Many occupations can be continued into old age, and are fulfilling. Watching children, tending animals, storytelling, making music. Another traditional way for older people to earn income in a non-exploitive manner is to be the money partner in a local business. Or owner or part-owner of an apartment building or other commercial building in their local area.

The arts and teaching are way underestimated as a societal need and lifelong occupation.

One of my strategies has been to pare my cost of living to a very low level which is not hard to support by my various freelance occupations.

Further Exploration:

• A fellow member of D-JTR shared a book recommendation: “Local dollars local sense is a book on investing locally rather than Wall Street. You could focus your money on things that help your community resilience.”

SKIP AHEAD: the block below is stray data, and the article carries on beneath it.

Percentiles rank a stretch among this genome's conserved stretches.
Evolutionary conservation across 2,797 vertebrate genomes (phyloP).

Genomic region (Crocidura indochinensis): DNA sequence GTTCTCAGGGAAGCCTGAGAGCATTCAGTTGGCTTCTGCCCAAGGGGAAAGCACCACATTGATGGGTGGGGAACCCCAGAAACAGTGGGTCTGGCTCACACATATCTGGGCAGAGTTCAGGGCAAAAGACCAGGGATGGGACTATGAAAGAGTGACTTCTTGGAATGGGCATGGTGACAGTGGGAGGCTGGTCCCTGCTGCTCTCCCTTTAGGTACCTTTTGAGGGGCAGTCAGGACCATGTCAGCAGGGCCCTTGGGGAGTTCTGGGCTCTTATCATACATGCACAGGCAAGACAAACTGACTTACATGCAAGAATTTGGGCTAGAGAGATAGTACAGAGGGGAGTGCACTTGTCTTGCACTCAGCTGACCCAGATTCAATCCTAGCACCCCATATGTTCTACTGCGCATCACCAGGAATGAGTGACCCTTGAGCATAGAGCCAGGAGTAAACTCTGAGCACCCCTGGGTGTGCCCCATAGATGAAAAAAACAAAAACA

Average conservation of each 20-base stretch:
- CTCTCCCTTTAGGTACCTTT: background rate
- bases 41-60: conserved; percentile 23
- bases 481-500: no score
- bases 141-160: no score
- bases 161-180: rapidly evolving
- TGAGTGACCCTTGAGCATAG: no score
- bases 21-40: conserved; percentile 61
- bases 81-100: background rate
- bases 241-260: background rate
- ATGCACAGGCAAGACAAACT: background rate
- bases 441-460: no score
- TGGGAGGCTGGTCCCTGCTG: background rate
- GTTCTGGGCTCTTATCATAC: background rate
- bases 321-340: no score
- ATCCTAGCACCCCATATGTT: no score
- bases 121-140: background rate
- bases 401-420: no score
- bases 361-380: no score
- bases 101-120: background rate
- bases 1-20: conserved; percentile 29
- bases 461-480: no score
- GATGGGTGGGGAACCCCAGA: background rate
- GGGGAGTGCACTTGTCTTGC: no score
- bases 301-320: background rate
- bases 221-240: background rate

• Another member, Brad Zarnett, shared a post he wrote on medium.com, and commented, “The established pathway to a comfortable retirement has vanished. Without a well-functioning climate none of it’s possible anymore. And yet the elite still push this lie…” Here’s the post, “Where Will Mainstream Climate Propaganda Take Us?” “We squandered the greatest sweetheart deal imaginable. Nature was happy to selflessly provide us with everything we could possibly want but instead of nurturing it, we went in another direction. We bought into the lie of endless growth on a finite planet. We chose to ignore science in exchange for shiny stuff that we mostly don’t need. We chose to serve a ravenous predatory master that incentivized greed as opposed to wellbeing, and in the process, we not only crippled the source of our success, we turned it against us. However, there is still hope in a ‘mathematical sense’ but we need to move quickly and get very serious about the next steps that we take … and it boils down to two choices.” I agree with his assessment of things. I also got a nice wry laugh out of the following, which sounds like the mind-set of so many jetsetting retirees I see in the social mediaverse: “Most people want to feel like they’re generally a good person. This is the bread and butter of marketers and propagandists. They tell us that we can have whatever we want and that our consumption is an important part of the economic ecosystem. It’s an easy lie to believe. By becoming a ‘champion consumer’, we can get cool stuff while simultaneously providing opportunities for others, so the story goes, while making the world a better place. A beautiful win-win. So hold your head high as you drive your Chevy Suburban to your newly built 6,000 square foot retirement summer home. Your plan to fly guests in for weekend visits to play on your new pair of jet skis, while you watch your sustainable (ESG) stock portfolio rise, is the culmination of a life of hard work. You’re a hero of global prosperity!”